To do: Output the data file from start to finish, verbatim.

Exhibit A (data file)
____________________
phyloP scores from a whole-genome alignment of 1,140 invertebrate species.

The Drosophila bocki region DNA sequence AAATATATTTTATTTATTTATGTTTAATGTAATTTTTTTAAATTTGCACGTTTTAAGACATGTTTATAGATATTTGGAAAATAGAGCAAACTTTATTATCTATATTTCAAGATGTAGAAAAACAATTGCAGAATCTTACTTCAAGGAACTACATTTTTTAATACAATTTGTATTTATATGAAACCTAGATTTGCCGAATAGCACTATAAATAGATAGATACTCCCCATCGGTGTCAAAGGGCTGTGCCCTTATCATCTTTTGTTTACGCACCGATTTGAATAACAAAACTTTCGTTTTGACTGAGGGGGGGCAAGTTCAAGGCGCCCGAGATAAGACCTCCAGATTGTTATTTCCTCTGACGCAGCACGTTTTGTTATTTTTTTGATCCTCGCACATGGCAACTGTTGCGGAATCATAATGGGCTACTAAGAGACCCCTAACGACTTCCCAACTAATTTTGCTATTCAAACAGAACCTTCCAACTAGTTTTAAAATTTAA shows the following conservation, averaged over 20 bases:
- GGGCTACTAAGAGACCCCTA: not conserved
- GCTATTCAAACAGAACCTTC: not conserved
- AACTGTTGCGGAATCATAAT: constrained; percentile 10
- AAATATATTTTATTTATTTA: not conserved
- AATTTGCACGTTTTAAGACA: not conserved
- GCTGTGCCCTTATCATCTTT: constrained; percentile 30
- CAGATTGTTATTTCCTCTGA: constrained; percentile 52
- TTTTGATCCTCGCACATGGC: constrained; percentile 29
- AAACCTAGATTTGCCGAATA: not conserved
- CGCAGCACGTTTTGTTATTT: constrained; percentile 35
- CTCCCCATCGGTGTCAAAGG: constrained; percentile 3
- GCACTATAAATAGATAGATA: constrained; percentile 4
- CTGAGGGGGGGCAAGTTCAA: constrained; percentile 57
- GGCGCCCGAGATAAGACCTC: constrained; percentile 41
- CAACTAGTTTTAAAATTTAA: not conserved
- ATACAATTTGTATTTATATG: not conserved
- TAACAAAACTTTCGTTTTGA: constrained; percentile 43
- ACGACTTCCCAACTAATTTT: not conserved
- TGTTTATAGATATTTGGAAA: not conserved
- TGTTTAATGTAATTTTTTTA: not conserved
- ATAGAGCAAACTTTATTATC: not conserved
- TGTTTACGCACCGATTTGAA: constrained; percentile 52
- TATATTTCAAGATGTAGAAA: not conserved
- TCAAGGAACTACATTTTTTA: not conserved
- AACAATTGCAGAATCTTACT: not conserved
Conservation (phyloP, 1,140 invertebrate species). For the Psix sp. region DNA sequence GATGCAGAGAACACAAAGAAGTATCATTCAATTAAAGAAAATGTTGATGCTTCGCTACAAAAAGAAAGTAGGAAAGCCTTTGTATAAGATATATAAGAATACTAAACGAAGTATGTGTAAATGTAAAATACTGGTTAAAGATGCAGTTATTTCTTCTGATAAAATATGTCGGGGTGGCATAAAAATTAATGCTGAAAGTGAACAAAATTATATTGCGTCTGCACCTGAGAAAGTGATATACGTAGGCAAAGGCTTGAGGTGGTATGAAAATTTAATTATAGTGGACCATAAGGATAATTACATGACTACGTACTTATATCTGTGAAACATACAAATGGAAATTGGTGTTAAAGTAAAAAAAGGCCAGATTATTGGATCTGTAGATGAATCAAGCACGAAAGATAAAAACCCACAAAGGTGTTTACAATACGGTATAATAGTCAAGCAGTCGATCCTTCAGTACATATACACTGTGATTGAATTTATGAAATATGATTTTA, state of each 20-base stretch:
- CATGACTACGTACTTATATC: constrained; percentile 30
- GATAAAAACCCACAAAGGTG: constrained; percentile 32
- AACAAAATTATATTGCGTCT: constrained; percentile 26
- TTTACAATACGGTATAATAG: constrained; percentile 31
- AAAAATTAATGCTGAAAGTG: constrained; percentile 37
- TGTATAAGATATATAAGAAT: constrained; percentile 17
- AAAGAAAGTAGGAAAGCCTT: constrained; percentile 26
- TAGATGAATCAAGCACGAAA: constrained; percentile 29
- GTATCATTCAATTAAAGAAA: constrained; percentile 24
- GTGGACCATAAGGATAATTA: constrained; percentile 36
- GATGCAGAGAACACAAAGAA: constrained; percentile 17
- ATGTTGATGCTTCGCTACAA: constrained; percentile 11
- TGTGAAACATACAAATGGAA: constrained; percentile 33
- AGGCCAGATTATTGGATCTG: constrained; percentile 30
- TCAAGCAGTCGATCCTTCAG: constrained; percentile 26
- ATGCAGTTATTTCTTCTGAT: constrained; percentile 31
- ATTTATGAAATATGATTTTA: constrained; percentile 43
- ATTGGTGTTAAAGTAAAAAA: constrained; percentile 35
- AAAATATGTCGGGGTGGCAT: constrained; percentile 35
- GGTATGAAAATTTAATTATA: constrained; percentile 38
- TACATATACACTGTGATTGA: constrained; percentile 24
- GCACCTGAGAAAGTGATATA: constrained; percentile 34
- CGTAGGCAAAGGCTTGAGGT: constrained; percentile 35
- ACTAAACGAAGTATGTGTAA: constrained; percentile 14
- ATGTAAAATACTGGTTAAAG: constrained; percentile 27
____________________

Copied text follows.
phyloP scores from a whole-genome alignment of 1,140 invertebrate species.

The Drosophila bocki region DNA sequence AAATATATTTTATTTATTTATGTTTAATGTAATTTTTTTAAATTTGCACGTTTTAAGACATGTTTATAGATATTTGGAAAATAGAGCAAACTTTATTATCTATATTTCAAGATGTAGAAAAACAATTGCAGAATCTTACTTCAAGGAACTACATTTTTTAATACAATTTGTATTTATATGAAACCTAGATTTGCCGAATAGCACTATAAATAGATAGATACTCCCCATCGGTGTCAAAGGGCTGTGCCCTTATCATCTTTTGTTTACGCACCGATTTGAATAACAAAACTTTCGTTTTGACTGAGGGGGGGCAAGTTCAAGGCGCCCGAGATAAGACCTCCAGATTGTTATTTCCTCTGACGCAGCACGTTTTGTTATTTTTTTGATCCTCGCACATGGCAACTGTTGCGGAATCATAATGGGCTACTAAGAGACCCCTAACGACTTCCCAACTAATTTTGCTATTCAAACAGAACCTTCCAACTAGTTTTAAAATTTAA shows the following conservation, averaged over 20 bases:
- GGGCTACTAAGAGACCCCTA: not conserved
- GCTATTCAAACAGAACCTTC: not conserved
- AACTGTTGCGGAATCATAAT: constrained; percentile 10
- AAATATATTTTATTTATTTA: not conserved
- AATTTGCACGTTTTAAGACA: not conserved
- GCTGTGCCCTTATCATCTTT: constrained; percentile 30
- CAGATTGTTATTTCCTCTGA: constrained; percentile 52
- TTTTGATCCTCGCACATGGC: constrained; percentile 29
- AAACCTAGATTTGCCGAATA: not conserved
- CGCAGCACGTTTTGTTATTT: constrained; percentile 35
- CTCCCCATCGGTGTCAAAGG: constrained; percentile 3
- GCACTATAAATAGATAGATA: constrained; percentile 4
- CTGAGGGGGGGCAAGTTCAA: constrained; percentile 57
- GGCGCCCGAGATAAGACCTC: constrained; percentile 41
- CAACTAGTTTTAAAATTTAA: not conserved
- ATACAATTTGTATTTATATG: not conserved
- TAACAAAACTTTCGTTTTGA: constrained; percentile 43
- ACGACTTCCCAACTAATTTT: not conserved
- TGTTTATAGATATTTGGAAA: not conserved
- TGTTTAATGTAATTTTTTTA: not conserved
- ATAGAGCAAACTTTATTATC: not conserved
- TGTTTACGCACCGATTTGAA: constrained; percentile 52
- TATATTTCAAGATGTAGAAA: not conserved
- TCAAGGAACTACATTTTTTA: not conserved
- AACAATTGCAGAATCTTACT: not conserved
Conservation (phyloP, 1,140 invertebrate species). For the Psix sp. region DNA sequence GATGCAGAGAACACAAAGAAGTATCATTCAATTAAAGAAAATGTTGATGCTTCGCTACAAAAAGAAAGTAGGAAAGCCTTTGTATAAGATATATAAGAATACTAAACGAAGTATGTGTAAATGTAAAATACTGGTTAAAGATGCAGTTATTTCTTCTGATAAAATATGTCGGGGTGGCATAAAAATTAATGCTGAAAGTGAACAAAATTATATTGCGTCTGCACCTGAGAAAGTGATATACGTAGGCAAAGGCTTGAGGTGGTATGAAAATTTAATTATAGTGGACCATAAGGATAATTACATGACTACGTACTTATATCTGTGAAACATACAAATGGAAATTGGTGTTAAAGTAAAAAAAGGCCAGATTATTGGATCTGTAGATGAATCAAGCACGAAAGATAAAAACCCACAAAGGTGTTTACAATACGGTATAATAGTCAAGCAGTCGATCCTTCAGTACATATACACTGTGATTGAATTTATGAAATATGATTTTA, state of each 20-base stretch:
- CATGACTACGTACTTATATC: constrained; percentile 30
- GATAAAAACCCACAAAGGTG: constrained; percentile 32
- AACAAAATTATATTGCGTCT: constrained; percentile 26
- TTTACAATACGGTATAATAG: constrained; percentile 31
- AAAAATTAATGCTGAAAGTG: constrained; percentile 37
- TGTATAAGATATATAAGAAT: constrained; percentile 17
- AAAGAAAGTAGGAAAGCCTT: constrained; percentile 26
- TAGATGAATCAAGCACGAAA: constrained; percentile 29
- GTATCATTCAATTAAAGAAA: constrained; percentile 24
- GTGGACCATAAGGATAATTA: constrained; percentile 36
- GATGCAGAGAACACAAAGAA: constrained; percentile 17
- ATGTTGATGCTTCGCTACAA: constrained; percentile 11
- TGTGAAACATACAAATGGAA: constrained; percentile 33
- AGGCCAGATTATTGGATCTG: constrained; percentile 30
- TCAAGCAGTCGATCCTTCAG: constrained; percentile 26
- ATGCAGTTATTTCTTCTGAT: constrained; percentile 31
- ATTTATGAAATATGATTTTA: constrained; percentile 43
- ATTGGTGTTAAAGTAAAAAA: constrained; percentile 35
- AAAATATGTCGGGGTGGCAT: constrained; percentile 35
- GGTATGAAAATTTAATTATA: constrained; percentile 38
- TACATATACACTGTGATTGA: constrained; percentile 24
- GCACCTGAGAAAGTGATATA: constrained; percentile 34
- CGTAGGCAAAGGCTTGAGGT: constrained; percentile 35
- ACTAAACGAAGTATGTGTAA: constrained; percentile 14
- ATGTAAAATACTGGTTAAAG: constrained; percentile 27